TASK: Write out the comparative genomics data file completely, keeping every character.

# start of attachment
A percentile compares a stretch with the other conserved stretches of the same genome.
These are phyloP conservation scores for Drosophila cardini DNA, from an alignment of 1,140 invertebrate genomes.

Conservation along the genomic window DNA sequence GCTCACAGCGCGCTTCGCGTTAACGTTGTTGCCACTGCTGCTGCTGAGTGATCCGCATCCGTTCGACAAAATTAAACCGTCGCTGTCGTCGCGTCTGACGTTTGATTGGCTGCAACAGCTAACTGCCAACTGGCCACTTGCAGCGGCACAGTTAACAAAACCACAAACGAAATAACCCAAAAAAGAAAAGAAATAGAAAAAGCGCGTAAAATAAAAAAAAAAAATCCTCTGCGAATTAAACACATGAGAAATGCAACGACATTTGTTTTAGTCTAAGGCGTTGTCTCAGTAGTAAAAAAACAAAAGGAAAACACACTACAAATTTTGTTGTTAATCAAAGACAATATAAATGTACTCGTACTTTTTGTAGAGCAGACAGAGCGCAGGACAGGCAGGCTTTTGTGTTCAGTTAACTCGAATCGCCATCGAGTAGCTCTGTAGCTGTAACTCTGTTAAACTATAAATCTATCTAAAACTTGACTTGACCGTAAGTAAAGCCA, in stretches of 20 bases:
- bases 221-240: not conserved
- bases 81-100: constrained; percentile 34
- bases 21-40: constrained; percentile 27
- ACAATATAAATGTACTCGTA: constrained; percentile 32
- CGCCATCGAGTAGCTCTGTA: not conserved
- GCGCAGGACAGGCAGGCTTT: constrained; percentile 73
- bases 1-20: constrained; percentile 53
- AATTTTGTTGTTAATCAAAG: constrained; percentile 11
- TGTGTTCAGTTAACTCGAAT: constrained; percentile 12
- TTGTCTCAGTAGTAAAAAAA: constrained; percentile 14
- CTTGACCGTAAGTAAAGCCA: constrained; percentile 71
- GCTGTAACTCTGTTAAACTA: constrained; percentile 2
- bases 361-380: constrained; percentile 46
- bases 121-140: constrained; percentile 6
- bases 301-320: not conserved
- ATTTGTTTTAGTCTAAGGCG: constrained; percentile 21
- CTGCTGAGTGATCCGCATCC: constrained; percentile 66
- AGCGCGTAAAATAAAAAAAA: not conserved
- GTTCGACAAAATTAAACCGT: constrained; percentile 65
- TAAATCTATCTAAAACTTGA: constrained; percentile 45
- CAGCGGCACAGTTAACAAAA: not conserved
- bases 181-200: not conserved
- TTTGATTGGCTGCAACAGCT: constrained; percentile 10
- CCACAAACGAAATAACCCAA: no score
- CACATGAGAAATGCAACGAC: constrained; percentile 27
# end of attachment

A percentile compares a stretch with the other conserved stretches of the same genome.
These are phyloP conservation scores for Drosophila cardini DNA, from an alignment of 1,140 invertebrate genomes.

Conservation along the genomic window DNA sequence GCTCACAGCGCGCTTCGCGTTAACGTTGTTGCCACTGCTGCTGCTGAGTGATCCGCATCCGTTCGACAAAATTAAACCGTCGCTGTCGTCGCGTCTGACGTTTGATTGGCTGCAACAGCTAACTGCCAACTGGCCACTTGCAGCGGCACAGTTAACAAAACCACAAACGAAATAACCCAAAAAAGAAAAGAAATAGAAAAAGCGCGTAAAATAAAAAAAAAAAATCCTCTGCGAATTAAACACATGAGAAATGCAACGACATTTGTTTTAGTCTAAGGCGTTGTCTCAGTAGTAAAAAAACAAAAGGAAAACACACTACAAATTTTGTTGTTAATCAAAGACAATATAAATGTACTCGTACTTTTTGTAGAGCAGACAGAGCGCAGGACAGGCAGGCTTTTGTGTTCAGTTAACTCGAATCGCCATCGAGTAGCTCTGTAGCTGTAACTCTGTTAAACTATAAATCTATCTAAAACTTGACTTGACCGTAAGTAAAGCCA, in stretches of 20 bases:
- bases 221-240: not conserved
- bases 81-100: constrained; percentile 34
- bases 21-40: constrained; percentile 27
- ACAATATAAATGTACTCGTA: constrained; percentile 32
- CGCCATCGAGTAGCTCTGTA: not conserved
- GCGCAGGACAGGCAGGCTTT: constrained; percentile 73
- bases 1-20: constrained; percentile 53
- AATTTTGTTGTTAATCAAAG: constrained; percentile 11
- TGTGTTCAGTTAACTCGAAT: constrained; percentile 12
- TTGTCTCAGTAGTAAAAAAA: constrained; percentile 14
- CTTGACCGTAAGTAAAGCCA: constrained; percentile 71
- GCTGTAACTCTGTTAAACTA: constrained; percentile 2
- bases 361-380: constrained; percentile 46
- bases 121-140: constrained; percentile 6
- bases 301-320: not conserved
- ATTTGTTTTAGTCTAAGGCG: constrained; percentile 21
- CTGCTGAGTGATCCGCATCC: constrained; percentile 66
- AGCGCGTAAAATAAAAAAAA: not conserved
- GTTCGACAAAATTAAACCGT: constrained; percentile 65
- TAAATCTATCTAAAACTTGA: constrained; percentile 45
- CAGCGGCACAGTTAACAAAA: not conserved
- bases 181-200: not conserved
- TTTGATTGGCTGCAACAGCT: constrained; percentile 10
- CCACAAACGAAATAACCCAA: no score
- CACATGAGAAATGCAACGAC: constrained; percentile 27